A second aspect of the invention utilizes a direct mechanical connection between the gas valve and the engine throttle control. In this concept, the gas valve is held in a closed position until the cable is actuated by the throttle control as the throttle is initially opened. As the throttle is moved to increase engine speed the cable is actuated, and a control arm imparts rotational movement to a shaft member which carries a yoke in contact with the valve. Upon rotation of the shaft, the yoke member moves away from a top dead-center arrangement which normally keeps the valve in a closed position and the degree of rotation determines the degree of opening of the valve which is acted upon by the gas fuel pressure and the inlet manifold pressure. Therefore, the amount of gas which is allowed to be injected into the engine will initially be controlled by throttle position, and thereafter by the air flow responsive member. As in the first embodiment, an adjusting means is provided for determining the amount of movement of the crank arm and control shaft. This would again require a predetermined engine speed to be reached before gas injection is initiated.

BRIEF DESCRIPTION OF THE DRAWINGS

FIG. 1 is a schematic representation of the dual fuel system according to the present invention;

FIG. 2 is a top view of the gas injection metering valve of the present invention;

FIG. 3 is a side view, in cross-section, of the metering valve;

FIG. 4 is a partial, side view, in cross-section, of an alternative embodiment of the present invention; and,

FIG. 5 is a schematic representation of a control system for the embodiment shown in FIG. 4.

DETAILED DESCRIPTION OF THE PREFERRED EMBODIMENT

Reference numeral 10 indicates a schematic representation of the dual fuel system as contemplated by the present invention. Internal combustion engine 12 has an intake manifold 14 and an exhaust manifold 16. Connected between the manifolds 14-16, is a turbocharger 18 with an intake side 18' and a compression discharge side 18". A supply tank 20 containing liquid fuel supplies the fuel to a fuel injection system (not shown) for injection to the combustion chambers (not shown) via a conduit 22, and a pump 24. An air cleaner 26 is mounted on the engine in any well-known manner and is adapted to deliver air so as to ensure the proper air/fuel ratio for combustion within engine 12 and also, by conduit 19 to the injection valve 32 of the present invention. A gas fuel supply (e.g., propane) is indicated at 28 and is connected by conduit 30 to a vaporizer regulator 29, for vaporizing the gas, and the gas fuel metering or control valve, of the present invention, indicated generally at 32. The metering or control valve 32 is attached so as to receive air demanded by the engine and, when actuated, to transmit the air/gas vapor mixture to the turbocharger 18 via conduit 33. The turbocharger 18 is driven by exhaust gas from the exhaust manifold 16 via conduit 17 or, in the alternative, by any well-known manner. The compression side 18" supplies the mixture to the intake manifold 14 via conduit 35. The unit 32 is designed to meter the gas fuel in proportion to the air demanded in accordance with engine speed as will be explained in further detail below.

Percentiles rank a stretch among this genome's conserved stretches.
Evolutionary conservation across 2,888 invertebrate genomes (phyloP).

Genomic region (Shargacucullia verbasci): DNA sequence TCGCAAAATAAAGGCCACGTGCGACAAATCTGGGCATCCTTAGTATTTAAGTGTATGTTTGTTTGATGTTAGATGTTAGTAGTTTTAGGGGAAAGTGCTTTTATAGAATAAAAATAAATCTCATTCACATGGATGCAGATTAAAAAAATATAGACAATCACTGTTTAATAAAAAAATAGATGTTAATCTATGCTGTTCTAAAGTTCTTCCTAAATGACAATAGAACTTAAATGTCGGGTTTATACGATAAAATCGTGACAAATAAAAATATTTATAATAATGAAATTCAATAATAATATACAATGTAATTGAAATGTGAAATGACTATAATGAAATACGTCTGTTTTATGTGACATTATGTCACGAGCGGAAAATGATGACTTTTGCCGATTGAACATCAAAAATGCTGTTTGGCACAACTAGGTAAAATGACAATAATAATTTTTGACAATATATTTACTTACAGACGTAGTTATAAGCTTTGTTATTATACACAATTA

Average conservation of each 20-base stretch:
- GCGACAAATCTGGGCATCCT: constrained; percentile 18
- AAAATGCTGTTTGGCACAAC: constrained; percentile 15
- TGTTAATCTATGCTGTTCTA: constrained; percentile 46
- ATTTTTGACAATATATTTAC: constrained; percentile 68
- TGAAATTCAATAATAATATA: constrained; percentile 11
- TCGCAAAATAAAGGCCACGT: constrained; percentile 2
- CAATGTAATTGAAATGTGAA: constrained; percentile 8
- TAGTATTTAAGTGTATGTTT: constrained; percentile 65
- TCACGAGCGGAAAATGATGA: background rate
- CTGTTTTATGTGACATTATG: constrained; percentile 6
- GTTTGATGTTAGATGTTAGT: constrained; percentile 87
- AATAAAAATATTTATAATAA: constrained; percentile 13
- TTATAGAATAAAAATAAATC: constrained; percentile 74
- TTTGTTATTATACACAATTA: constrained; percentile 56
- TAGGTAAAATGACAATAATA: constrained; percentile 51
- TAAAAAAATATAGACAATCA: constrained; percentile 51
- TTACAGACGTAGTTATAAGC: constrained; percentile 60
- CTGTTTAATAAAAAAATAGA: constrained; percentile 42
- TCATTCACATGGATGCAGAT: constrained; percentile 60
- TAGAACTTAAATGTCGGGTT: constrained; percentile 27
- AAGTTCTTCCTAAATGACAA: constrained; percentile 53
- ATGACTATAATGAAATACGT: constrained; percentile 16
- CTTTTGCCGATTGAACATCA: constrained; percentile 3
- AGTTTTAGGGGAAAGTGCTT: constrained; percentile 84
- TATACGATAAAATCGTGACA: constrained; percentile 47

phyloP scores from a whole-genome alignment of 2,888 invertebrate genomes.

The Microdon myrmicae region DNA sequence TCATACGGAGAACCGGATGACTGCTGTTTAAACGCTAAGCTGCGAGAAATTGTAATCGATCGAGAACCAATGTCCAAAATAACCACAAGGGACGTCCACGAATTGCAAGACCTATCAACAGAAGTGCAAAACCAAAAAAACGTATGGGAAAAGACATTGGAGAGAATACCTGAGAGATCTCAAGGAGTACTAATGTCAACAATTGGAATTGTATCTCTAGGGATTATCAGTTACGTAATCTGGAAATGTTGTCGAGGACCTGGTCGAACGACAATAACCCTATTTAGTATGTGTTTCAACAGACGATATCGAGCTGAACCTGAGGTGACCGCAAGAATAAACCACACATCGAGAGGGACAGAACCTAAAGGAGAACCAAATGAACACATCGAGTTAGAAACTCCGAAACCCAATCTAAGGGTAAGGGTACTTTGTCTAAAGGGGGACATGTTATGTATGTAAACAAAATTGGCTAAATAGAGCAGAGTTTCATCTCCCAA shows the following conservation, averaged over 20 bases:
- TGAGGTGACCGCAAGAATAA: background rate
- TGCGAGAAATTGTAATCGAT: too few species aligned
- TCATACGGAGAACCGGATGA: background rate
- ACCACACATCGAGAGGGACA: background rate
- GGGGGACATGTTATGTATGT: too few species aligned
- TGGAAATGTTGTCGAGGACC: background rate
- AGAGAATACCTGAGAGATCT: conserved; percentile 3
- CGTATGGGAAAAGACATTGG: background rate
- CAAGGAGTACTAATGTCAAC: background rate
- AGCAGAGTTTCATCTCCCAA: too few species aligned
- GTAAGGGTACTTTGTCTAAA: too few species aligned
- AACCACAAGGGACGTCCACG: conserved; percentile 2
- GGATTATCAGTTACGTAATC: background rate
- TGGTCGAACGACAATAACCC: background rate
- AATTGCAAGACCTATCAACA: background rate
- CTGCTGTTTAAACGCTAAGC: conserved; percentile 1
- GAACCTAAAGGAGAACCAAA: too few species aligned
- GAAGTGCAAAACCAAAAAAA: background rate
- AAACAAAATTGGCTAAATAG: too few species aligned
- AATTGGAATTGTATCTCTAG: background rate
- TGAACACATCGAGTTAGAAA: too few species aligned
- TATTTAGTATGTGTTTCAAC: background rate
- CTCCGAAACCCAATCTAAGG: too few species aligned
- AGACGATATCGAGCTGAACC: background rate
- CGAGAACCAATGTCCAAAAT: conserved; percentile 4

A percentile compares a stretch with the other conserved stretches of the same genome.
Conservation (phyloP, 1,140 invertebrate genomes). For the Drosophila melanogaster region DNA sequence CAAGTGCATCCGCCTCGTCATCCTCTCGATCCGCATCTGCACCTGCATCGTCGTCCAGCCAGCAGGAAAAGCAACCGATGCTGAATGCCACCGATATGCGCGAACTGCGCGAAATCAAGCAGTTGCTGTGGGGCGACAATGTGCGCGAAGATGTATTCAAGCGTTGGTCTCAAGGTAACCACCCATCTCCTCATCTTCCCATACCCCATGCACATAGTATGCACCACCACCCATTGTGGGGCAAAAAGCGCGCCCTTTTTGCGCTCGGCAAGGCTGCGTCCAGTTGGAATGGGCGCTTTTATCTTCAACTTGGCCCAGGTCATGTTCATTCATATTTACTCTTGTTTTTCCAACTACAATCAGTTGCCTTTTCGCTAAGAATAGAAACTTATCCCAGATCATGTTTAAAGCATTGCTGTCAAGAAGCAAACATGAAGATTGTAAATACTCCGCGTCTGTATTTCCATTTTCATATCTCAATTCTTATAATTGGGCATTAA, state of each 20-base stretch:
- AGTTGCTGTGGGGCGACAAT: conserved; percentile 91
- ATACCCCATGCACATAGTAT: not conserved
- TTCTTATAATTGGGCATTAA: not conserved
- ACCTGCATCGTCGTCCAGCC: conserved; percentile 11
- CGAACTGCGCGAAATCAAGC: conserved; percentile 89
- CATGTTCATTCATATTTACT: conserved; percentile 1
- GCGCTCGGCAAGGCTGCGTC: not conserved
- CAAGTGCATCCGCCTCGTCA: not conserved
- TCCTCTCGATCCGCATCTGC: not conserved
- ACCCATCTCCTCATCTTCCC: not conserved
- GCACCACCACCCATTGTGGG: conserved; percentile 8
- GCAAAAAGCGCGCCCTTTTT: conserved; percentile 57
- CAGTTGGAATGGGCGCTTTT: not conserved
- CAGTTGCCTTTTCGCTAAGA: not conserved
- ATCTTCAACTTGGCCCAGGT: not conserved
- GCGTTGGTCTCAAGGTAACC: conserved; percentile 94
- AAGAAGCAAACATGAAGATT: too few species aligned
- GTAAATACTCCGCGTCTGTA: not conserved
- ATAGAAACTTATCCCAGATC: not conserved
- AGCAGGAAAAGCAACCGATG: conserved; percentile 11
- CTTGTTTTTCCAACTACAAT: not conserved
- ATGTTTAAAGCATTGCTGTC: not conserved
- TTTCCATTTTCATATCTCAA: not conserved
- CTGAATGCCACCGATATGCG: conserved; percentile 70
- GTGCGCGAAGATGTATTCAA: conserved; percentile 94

FIG. 2 is a top sectional view taken along the lines II--II in FIG. 3. The housing casing is shown at 34 and supports a valve body 36 by a three-post mounting arrangement, one of which is shown at 38. The gas fuel inlet conduit 30 is received within an opening 40 of the valve body 36. As shown, the body member 36 has a gas entrance passage 42 for receiving the gas fuel supply from the conduit 30. The duct 42 is fluidly connected, in a manner to be explained later, with a central aperture 44 in the valve body 36.

The valve body unit 32, shown in FIG. 3, is contained within a two-part casing 34, 46. The valve body assembly 36 defines an L-shaped area, when viewed in cross-section, which is defined by a vertically extending wall portion 50 and a horizontally extending ledge portion 52. The L-shaped area 48 positions a guide block 54. The guide block 54 is provided with converging side walls 56 which define a centrally located, circular aperture. The guide block 54 also defines a plurality of gas passages, one of which is shown at 58, which allows the gas fuel to communicate between gas entrance passage 42 and the central body aperture 44 of the valve body assembly 36. A valve cover assembly 60 is provided with a central aperture 62 and converging side walls 64. The side walls 64 and 56, of the cover and guide block, respectively, are mounted in flush engagement with each other. The valve cover 60 may be secured to the vertically extending wall portions 50 of the valve body 36, by any known manner which ensures a tight seal. For purposes of illustration, a bolt attachment is shown at 66.

Secured to the base of the valve body assembly 36 is a cone-shaped orifice housing 68. As with the cover assembly 60, the orifice housing 68 may be secured to the body assembly 36 by a series of screws, not shown, arranged around the periphery of the housing 68. This arrangement would be similar to the attachment means 66 for the cover assembly 60. As will be described later, orifices 70 are provided for directing the gas fuel from the central aperture 44 into the air stream of the internal combustion engine 12.